life finds a way (to repeat)
George Santayana, a famous philosopher once said this infamous quote "Those who cannot remember the past are condemned to repeat it." Events tend to repeat themselves when we're not familiar with our past mistakes. In this logic, this can apply to the themes of Jurassic World: Fallen Kingdom and to the franchise as well concerning retreading stories we've seen before. Taking place three years after the events of the previous film, the world has become divisive over the isolated existence of the dinosaurs on Isla Nublar. The volcano on the island that was once dormant has become active, and has the capacity of consuming all of the dinosaurs once it erupts. Claire (Bryce Dallas Howard), now working as an activist to save the doomed dinos, recruits Owen (Chris Pratt) on a rescue mission to move the dinosaurs off the island before the inevitable eruption. Unbeknownst to them, the company that is funding their operation has malicious intents with the remaining dinosaurs that could disrupt the natural order of the world. If the plot sounds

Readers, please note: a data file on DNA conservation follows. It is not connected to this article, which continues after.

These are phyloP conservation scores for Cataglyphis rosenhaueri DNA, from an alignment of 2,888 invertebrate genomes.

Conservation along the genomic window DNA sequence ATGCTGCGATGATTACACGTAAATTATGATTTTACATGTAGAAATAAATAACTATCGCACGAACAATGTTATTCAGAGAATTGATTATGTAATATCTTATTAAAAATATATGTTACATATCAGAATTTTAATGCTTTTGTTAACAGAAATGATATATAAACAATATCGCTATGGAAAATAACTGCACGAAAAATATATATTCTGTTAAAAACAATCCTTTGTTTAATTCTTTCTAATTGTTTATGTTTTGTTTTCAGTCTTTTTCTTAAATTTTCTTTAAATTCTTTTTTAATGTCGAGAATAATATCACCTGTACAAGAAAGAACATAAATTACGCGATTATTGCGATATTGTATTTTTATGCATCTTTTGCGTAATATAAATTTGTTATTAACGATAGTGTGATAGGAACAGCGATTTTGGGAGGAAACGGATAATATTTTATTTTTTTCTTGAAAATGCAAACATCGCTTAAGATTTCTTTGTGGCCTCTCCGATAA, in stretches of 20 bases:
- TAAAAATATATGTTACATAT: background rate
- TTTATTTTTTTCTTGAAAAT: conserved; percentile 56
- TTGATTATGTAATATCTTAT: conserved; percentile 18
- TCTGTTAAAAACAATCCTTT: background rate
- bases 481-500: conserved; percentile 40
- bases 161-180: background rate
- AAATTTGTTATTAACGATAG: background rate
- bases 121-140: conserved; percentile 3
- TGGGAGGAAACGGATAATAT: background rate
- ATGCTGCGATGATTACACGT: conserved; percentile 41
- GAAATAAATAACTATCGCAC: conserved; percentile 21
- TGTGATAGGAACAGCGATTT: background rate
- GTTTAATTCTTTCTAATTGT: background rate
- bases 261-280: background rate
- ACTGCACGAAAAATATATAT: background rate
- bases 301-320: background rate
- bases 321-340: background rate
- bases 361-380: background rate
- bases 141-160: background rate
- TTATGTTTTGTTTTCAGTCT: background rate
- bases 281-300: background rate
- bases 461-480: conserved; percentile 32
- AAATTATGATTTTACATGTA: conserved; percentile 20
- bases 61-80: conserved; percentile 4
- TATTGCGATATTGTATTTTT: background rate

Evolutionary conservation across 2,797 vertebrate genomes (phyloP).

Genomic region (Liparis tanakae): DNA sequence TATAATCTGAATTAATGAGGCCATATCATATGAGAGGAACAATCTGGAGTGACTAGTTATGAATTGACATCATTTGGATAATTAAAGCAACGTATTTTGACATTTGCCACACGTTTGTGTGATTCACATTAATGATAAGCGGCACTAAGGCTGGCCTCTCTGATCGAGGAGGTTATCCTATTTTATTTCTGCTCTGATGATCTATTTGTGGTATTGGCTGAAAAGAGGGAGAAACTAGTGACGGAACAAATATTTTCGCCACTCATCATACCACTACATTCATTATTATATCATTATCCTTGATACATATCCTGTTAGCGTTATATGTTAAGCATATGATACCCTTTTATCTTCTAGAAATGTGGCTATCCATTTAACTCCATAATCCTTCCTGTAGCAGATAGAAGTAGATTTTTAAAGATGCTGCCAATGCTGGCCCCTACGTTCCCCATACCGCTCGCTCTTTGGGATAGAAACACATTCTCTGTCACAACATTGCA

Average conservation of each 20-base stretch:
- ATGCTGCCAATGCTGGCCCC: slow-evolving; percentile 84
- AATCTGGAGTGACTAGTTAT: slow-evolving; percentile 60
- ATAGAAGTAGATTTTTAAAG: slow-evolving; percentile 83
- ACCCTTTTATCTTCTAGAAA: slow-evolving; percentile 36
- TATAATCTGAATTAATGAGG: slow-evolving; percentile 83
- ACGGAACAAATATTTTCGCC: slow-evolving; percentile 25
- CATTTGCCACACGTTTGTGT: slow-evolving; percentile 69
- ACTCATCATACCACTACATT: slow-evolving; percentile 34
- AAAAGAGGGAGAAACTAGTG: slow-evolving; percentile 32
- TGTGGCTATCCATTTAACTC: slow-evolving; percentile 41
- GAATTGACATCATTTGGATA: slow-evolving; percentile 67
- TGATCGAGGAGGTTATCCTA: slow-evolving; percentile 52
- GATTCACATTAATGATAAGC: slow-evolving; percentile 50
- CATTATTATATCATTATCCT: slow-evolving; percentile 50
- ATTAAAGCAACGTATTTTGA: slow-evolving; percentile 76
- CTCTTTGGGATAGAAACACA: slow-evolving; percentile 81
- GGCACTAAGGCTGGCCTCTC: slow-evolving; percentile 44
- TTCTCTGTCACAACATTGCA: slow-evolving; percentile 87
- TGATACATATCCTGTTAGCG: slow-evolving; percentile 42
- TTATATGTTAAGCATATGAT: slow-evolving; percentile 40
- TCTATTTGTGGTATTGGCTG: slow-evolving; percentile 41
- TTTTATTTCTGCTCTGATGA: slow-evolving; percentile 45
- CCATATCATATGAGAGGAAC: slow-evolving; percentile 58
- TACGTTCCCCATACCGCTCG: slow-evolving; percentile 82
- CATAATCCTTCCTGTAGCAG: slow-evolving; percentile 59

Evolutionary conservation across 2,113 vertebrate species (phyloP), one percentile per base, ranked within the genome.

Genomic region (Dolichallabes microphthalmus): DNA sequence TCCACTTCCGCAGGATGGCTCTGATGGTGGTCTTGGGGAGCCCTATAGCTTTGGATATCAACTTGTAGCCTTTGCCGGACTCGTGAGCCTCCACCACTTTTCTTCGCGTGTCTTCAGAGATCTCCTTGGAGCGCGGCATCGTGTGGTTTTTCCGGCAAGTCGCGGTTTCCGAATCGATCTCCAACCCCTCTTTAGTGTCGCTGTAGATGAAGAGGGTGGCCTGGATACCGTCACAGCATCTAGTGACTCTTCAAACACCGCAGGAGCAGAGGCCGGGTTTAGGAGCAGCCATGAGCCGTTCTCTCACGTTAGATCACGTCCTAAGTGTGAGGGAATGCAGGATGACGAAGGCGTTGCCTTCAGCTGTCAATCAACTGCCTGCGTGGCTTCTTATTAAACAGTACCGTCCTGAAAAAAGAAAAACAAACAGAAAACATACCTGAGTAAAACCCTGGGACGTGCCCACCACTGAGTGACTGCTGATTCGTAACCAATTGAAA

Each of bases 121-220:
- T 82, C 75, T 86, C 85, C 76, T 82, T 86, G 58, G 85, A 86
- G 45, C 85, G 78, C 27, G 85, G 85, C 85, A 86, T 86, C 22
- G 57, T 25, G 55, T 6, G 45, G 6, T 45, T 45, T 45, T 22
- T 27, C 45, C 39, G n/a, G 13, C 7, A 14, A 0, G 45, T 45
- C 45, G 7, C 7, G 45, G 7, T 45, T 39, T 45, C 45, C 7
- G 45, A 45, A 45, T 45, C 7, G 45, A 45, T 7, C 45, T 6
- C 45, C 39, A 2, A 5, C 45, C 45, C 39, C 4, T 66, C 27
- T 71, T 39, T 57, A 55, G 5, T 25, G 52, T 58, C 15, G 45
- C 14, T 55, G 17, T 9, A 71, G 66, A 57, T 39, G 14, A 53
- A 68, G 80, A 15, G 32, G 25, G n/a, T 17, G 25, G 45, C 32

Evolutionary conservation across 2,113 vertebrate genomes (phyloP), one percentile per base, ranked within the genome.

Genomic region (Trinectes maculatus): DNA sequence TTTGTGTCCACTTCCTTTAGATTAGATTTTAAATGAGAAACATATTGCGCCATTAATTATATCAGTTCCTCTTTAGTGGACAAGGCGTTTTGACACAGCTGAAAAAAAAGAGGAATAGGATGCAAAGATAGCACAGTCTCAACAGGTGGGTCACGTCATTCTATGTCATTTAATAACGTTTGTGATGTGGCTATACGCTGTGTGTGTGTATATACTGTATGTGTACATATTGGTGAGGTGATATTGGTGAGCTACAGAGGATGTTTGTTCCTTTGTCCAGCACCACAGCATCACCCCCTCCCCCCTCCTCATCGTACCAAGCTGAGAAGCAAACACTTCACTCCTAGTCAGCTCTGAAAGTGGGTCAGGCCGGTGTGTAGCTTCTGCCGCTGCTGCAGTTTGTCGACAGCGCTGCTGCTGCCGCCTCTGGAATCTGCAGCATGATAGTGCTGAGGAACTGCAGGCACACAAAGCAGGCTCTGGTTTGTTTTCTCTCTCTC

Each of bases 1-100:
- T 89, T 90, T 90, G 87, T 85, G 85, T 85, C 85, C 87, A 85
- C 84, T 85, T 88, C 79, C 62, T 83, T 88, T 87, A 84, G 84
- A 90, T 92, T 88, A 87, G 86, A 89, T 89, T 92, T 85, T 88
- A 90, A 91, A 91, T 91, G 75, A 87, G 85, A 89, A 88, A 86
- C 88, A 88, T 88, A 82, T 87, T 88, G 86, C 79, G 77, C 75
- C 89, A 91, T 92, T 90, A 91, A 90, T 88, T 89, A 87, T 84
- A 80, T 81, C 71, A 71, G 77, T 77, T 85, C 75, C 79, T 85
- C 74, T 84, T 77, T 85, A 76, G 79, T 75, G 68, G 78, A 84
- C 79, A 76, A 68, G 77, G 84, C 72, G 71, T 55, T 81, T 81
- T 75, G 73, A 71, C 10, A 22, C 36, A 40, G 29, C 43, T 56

vaguely familiar, it's probably because it does. I couldn't help but notice how similar it felt to one of the previous entries in the franchise, The Lost World: Jurassic Park; a group trying to preserve the dinosaurs while an outside conglomerate company tries to take advantage and reap the assets for their own profit and benefit. It felt like I was watching a redux of the film except with improved visual effects and in a different setting. Even the usual cases of money shots and "saw that coming" moments have been sprinkled around here, more so than the last film. Fallen Kingdom falls victim to what most sequels do by going big in spectacle and leaving everything else behind. The characters from the previous film don't have much emotional growth this
time around, and the new characters are more or less forgettable, save for one who was so annoying that I was surprised they weren't one of the few to get eaten. The film isn't bad, it just feels like it's territory that's been explored before instead of something entirely new. It doesn't squander the new breath of life that the previous film established but it doesn't do much to bring to new heights. For what it is, Jurassic World: Fallen Kingdom is a fun time at the movies, and here's hoping that the next sequel (because you know there'll be one) will try to be a little more inventive.